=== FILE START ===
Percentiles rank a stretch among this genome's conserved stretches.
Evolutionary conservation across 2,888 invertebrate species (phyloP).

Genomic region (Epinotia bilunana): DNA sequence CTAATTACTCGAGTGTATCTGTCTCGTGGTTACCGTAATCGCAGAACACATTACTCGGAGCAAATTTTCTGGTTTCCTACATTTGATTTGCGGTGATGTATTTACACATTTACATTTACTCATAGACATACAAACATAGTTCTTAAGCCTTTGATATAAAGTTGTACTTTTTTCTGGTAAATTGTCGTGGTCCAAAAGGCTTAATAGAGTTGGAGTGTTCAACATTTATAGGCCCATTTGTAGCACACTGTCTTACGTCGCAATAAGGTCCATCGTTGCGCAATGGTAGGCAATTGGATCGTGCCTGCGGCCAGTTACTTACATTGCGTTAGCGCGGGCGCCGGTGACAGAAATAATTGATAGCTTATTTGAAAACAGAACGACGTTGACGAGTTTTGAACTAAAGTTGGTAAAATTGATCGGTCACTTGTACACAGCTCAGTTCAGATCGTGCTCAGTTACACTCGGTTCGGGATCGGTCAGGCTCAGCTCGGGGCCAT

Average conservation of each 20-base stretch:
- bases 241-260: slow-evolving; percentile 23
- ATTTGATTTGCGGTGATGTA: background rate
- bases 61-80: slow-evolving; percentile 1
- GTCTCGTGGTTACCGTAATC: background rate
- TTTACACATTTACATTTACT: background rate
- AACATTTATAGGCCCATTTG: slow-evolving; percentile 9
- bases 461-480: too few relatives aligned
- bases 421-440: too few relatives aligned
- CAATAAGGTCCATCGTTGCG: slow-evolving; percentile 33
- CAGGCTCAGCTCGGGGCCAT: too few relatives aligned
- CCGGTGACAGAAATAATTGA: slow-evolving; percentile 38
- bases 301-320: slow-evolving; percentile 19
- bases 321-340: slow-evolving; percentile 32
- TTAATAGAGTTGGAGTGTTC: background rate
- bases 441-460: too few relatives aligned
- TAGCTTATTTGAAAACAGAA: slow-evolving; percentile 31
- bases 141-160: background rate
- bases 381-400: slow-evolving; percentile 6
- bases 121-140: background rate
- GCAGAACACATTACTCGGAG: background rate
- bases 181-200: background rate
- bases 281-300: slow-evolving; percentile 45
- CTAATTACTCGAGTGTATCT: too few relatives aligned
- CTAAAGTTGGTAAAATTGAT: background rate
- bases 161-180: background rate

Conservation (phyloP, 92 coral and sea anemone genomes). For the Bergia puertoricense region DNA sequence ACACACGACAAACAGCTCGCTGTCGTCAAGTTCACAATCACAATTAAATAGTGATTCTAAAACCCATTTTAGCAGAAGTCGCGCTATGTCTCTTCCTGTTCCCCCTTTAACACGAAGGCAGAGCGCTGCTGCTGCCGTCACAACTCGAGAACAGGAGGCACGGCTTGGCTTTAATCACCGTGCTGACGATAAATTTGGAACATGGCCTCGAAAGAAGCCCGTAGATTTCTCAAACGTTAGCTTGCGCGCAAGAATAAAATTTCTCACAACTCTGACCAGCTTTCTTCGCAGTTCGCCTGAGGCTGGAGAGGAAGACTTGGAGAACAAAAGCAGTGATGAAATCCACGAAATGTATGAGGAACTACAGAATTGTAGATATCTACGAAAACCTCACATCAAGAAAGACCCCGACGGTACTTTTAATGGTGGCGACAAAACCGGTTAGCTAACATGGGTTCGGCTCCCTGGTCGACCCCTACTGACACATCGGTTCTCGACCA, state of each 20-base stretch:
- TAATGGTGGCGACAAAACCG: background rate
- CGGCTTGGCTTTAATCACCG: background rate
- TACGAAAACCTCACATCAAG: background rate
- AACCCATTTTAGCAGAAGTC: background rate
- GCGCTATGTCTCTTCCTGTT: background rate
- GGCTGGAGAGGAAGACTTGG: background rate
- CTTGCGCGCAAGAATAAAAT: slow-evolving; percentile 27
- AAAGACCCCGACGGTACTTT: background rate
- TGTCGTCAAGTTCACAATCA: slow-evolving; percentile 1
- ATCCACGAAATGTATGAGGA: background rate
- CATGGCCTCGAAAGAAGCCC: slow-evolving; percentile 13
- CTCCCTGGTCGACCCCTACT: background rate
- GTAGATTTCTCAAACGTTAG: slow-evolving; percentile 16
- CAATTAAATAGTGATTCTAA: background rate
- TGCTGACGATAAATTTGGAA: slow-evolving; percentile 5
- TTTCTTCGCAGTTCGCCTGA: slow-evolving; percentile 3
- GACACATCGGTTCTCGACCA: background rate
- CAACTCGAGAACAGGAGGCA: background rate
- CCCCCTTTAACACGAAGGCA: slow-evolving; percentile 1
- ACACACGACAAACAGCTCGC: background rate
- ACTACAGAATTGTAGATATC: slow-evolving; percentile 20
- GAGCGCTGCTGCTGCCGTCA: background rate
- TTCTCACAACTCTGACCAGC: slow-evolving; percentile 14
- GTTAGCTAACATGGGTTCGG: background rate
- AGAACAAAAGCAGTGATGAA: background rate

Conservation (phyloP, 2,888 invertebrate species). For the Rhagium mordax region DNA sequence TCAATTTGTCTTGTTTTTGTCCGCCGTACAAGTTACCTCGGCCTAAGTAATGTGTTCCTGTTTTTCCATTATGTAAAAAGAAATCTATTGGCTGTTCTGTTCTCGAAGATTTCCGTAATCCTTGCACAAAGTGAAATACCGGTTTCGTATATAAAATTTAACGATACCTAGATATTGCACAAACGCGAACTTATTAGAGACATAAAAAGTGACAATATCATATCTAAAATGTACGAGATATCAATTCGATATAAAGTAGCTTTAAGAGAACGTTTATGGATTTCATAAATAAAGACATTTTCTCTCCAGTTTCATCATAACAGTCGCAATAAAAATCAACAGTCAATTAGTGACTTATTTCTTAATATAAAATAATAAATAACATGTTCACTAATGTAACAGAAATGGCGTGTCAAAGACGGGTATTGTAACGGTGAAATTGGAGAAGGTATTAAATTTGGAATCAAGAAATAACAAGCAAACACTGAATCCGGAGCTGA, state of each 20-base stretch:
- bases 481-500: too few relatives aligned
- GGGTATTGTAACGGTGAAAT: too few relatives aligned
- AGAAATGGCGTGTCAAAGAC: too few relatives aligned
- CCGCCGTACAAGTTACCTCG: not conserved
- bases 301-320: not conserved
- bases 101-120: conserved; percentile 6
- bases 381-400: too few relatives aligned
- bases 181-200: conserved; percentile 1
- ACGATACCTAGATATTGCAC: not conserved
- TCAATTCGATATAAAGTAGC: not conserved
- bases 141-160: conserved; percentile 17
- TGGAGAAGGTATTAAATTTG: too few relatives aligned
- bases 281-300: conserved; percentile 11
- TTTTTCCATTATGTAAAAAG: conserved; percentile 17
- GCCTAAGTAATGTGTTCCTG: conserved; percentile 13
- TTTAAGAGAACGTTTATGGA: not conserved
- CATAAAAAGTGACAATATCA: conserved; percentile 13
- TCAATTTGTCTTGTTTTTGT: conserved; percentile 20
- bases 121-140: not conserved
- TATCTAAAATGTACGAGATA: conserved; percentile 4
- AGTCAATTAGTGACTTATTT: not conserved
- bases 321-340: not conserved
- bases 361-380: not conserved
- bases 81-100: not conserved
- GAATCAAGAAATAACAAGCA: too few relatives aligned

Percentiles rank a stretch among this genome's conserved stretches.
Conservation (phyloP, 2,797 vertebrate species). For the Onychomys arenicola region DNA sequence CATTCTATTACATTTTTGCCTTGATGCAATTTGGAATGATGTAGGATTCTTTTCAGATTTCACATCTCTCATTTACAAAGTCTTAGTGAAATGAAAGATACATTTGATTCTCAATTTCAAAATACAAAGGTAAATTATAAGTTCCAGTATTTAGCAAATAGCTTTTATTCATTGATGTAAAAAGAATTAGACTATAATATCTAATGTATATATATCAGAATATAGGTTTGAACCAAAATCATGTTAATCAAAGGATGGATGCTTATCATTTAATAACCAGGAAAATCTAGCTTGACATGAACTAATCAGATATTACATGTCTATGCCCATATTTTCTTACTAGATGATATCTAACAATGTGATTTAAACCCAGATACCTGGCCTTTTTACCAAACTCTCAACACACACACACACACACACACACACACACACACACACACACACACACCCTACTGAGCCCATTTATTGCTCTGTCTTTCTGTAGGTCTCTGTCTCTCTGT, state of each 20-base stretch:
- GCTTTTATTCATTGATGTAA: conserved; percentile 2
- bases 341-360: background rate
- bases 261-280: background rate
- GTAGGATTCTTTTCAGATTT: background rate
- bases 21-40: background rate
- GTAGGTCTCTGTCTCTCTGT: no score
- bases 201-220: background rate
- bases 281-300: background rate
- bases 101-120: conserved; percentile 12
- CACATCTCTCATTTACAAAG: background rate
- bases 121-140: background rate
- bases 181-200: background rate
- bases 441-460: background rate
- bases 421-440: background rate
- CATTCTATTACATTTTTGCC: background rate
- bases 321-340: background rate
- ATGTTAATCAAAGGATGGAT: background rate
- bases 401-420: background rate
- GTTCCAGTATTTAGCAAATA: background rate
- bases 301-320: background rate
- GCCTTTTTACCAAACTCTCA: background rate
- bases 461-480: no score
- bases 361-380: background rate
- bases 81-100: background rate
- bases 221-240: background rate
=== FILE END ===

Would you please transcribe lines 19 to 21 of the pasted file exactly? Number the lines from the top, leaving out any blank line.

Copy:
- bases 441-460: too few relatives aligned
- TAGCTTATTTGAAAACAGAA: slow-evolving; percentile 31
- bases 141-160: background rate